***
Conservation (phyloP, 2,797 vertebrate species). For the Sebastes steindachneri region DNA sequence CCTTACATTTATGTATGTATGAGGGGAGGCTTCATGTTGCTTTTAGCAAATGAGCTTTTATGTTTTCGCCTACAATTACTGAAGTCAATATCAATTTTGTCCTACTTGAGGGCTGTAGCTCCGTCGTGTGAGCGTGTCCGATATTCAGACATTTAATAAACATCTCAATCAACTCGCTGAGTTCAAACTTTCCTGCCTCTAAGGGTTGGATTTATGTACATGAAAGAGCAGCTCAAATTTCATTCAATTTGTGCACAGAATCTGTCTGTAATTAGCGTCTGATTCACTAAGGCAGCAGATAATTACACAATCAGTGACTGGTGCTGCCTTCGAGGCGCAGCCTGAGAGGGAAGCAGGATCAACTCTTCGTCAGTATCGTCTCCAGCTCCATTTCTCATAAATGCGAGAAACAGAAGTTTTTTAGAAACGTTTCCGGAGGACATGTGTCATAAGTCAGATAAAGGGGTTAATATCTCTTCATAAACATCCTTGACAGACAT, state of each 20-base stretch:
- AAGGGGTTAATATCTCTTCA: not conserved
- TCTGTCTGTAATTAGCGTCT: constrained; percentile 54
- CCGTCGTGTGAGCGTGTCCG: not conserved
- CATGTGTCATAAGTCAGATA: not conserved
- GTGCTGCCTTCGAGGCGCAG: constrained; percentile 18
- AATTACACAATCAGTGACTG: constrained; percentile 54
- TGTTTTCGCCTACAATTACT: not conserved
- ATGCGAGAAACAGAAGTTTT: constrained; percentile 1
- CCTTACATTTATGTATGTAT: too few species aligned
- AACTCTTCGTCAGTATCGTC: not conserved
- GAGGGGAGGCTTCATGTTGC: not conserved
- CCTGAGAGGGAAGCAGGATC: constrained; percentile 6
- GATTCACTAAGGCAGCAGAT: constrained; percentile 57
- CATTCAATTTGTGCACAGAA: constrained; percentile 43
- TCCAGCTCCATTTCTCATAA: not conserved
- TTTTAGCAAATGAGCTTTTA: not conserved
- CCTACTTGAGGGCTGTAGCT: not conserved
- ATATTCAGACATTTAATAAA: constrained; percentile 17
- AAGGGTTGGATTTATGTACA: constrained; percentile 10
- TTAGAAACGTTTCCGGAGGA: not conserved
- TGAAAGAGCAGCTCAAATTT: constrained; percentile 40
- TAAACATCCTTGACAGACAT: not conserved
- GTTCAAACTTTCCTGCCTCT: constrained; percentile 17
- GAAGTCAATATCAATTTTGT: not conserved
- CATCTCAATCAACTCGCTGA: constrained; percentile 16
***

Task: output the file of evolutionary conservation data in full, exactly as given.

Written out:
Conservation (phyloP, 2,797 vertebrate species). For the Sebastes steindachneri region DNA sequence CCTTACATTTATGTATGTATGAGGGGAGGCTTCATGTTGCTTTTAGCAAATGAGCTTTTATGTTTTCGCCTACAATTACTGAAGTCAATATCAATTTTGTCCTACTTGAGGGCTGTAGCTCCGTCGTGTGAGCGTGTCCGATATTCAGACATTTAATAAACATCTCAATCAACTCGCTGAGTTCAAACTTTCCTGCCTCTAAGGGTTGGATTTATGTACATGAAAGAGCAGCTCAAATTTCATTCAATTTGTGCACAGAATCTGTCTGTAATTAGCGTCTGATTCACTAAGGCAGCAGATAATTACACAATCAGTGACTGGTGCTGCCTTCGAGGCGCAGCCTGAGAGGGAAGCAGGATCAACTCTTCGTCAGTATCGTCTCCAGCTCCATTTCTCATAAATGCGAGAAACAGAAGTTTTTTAGAAACGTTTCCGGAGGACATGTGTCATAAGTCAGATAAAGGGGTTAATATCTCTTCATAAACATCCTTGACAGACAT, state of each 20-base stretch:
- AAGGGGTTAATATCTCTTCA: not conserved
- TCTGTCTGTAATTAGCGTCT: constrained; percentile 54
- CCGTCGTGTGAGCGTGTCCG: not conserved
- CATGTGTCATAAGTCAGATA: not conserved
- GTGCTGCCTTCGAGGCGCAG: constrained; percentile 18
- AATTACACAATCAGTGACTG: constrained; percentile 54
- TGTTTTCGCCTACAATTACT: not conserved
- ATGCGAGAAACAGAAGTTTT: constrained; percentile 1
- CCTTACATTTATGTATGTAT: too few species aligned
- AACTCTTCGTCAGTATCGTC: not conserved
- GAGGGGAGGCTTCATGTTGC: not conserved
- CCTGAGAGGGAAGCAGGATC: constrained; percentile 6
- GATTCACTAAGGCAGCAGAT: constrained; percentile 57
- CATTCAATTTGTGCACAGAA: constrained; percentile 43
- TCCAGCTCCATTTCTCATAA: not conserved
- TTTTAGCAAATGAGCTTTTA: not conserved
- CCTACTTGAGGGCTGTAGCT: not conserved
- ATATTCAGACATTTAATAAA: constrained; percentile 17
- AAGGGTTGGATTTATGTACA: constrained; percentile 10
- TTAGAAACGTTTCCGGAGGA: not conserved
- TGAAAGAGCAGCTCAAATTT: constrained; percentile 40
- TAAACATCCTTGACAGACAT: not conserved
- GTTCAAACTTTCCTGCCTCT: constrained; percentile 17
- GAAGTCAATATCAATTTTGT: not conserved
- CATCTCAATCAACTCGCTGA: constrained; percentile 16